The phenomenon is very uneven geographically, but CoreLogic says that one factor behind the sustained pace of home price appreciation is the return of bidding wars

The company's analysis is limited in that it was done on the city level in markets where there were a hundred or more closed home sale transactions in the second quarter - criteria that is in itself a bit self-defining.  They also included properties where the sale price was bid up by $5,000 or more above the list. The cities that emerged on top for bidding wars were no surprise; they were mostly in the West and primarily in California, but some of CoreLogic's findings were still interesting.



Seventeen of the top 30 cities where multiple offers are most frequently pushing home sale prices above list are in California, and eight are in Washington.  And where they are occurring, bidding wars are not an isolated occurrence.  Almost eight of ten properties sold in the second quarter in Santa Clara went above listing price; in two other California markets, Milpitas and Fremont, it was seven of ten.  In each city falling in the top half of the list a minimum of 60 percent of sales were above the listing price and for the entire list bidding affected at least half of closed sales.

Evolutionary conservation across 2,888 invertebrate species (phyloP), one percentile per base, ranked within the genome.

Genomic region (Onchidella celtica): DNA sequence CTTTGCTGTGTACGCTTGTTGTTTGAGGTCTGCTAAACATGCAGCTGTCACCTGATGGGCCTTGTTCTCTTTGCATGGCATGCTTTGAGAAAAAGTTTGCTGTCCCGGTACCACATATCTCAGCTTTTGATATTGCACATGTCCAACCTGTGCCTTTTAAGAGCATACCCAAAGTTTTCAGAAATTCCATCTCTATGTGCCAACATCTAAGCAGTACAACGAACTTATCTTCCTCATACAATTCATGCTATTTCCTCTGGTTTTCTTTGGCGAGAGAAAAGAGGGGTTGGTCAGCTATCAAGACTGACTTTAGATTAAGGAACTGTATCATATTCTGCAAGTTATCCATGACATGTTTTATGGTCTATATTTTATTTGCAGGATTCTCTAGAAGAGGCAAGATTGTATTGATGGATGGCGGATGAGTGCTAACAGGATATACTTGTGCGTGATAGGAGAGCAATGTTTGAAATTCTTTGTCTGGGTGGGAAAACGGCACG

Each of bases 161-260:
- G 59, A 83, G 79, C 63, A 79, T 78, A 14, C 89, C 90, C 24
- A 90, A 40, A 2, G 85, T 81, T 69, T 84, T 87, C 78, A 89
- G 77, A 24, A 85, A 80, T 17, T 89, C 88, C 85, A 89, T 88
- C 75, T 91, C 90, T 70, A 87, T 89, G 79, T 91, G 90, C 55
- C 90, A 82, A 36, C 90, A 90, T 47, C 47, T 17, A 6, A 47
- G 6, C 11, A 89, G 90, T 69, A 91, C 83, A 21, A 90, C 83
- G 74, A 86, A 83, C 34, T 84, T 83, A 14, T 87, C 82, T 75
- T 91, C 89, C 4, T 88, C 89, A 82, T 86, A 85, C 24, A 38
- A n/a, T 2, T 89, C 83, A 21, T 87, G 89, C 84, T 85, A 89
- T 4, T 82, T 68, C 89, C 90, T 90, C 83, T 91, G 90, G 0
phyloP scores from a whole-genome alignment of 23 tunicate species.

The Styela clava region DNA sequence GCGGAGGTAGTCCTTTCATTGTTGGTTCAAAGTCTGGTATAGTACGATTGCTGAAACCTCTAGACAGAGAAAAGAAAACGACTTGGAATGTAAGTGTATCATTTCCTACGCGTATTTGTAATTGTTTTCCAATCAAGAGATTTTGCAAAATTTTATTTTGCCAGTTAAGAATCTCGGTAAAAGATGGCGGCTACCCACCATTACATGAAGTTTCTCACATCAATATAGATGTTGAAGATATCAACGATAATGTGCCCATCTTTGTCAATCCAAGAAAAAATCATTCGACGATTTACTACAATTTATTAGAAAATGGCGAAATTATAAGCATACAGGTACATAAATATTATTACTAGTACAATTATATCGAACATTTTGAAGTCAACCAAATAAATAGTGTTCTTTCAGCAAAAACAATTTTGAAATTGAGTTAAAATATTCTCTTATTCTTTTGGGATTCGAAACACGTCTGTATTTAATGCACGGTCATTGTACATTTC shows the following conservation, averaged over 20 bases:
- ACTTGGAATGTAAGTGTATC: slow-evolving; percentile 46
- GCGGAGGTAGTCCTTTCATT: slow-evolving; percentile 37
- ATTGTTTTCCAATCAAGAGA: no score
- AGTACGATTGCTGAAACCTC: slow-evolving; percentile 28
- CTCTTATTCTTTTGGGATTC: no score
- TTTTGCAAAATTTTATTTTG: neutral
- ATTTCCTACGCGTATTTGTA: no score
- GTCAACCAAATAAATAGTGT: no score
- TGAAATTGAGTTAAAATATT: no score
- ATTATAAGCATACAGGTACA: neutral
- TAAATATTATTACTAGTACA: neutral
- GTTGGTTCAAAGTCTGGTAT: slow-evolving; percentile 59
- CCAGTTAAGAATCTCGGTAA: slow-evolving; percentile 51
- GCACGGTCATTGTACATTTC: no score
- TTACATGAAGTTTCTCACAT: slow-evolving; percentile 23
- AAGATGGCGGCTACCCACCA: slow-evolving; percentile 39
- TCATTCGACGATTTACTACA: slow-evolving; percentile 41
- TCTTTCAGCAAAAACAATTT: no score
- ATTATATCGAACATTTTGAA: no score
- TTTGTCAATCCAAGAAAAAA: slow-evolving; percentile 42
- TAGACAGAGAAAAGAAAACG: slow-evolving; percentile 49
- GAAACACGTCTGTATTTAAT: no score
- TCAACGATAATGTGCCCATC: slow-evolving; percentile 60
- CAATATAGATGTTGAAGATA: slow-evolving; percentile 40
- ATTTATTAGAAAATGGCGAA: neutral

On a percentage basis, the largest average increase over listing price was in San Francisco at 12.2 percent followed by San Mateo at 11.0 percent and Montclair, New Jersey (the only market east of Colorado) at 10.8 percent. The low (keeping in mind the $5000 analysis floor) was 3.3 percent in Maple Valley, Washington.  Given some already pricy markets, the extra dollars paid by buyers was impressive, ranging from a low of $12,500 in Thornton, Colorado to $232,000 in Los Altos, California.

CoreLogic Principal Economist Bin He, who wrote up the analysis for the company's Insights Blog said, "Let us pause for a moment and think about this: if you happen to get into a bidding war in San Francisco CA, which actually occurred in six out of ten closed sales in Q2 2016, you'd better be prepared to pay an additional $134,000 for your dream home."

So what is driving the bidding wars?  He says it is that old villain, tight inventories.  While they exist in much of the country, with an average of a 3.75-month supply of homes on the market nationwide, it follows that the inventory would likely be lower in those markets which also have the greatest demand.  In California and Washington, the inventory is 2.6 months and 2.04 months respectively.

We are generally told that inventory is lowest in the bottom tier of home prices.  It would be interesting to see CoreLogic repeat this analysis with a lower floor for the list price/ceiling price relationship.  It might add yet another layer to discussions about the missing first-time homebuyer.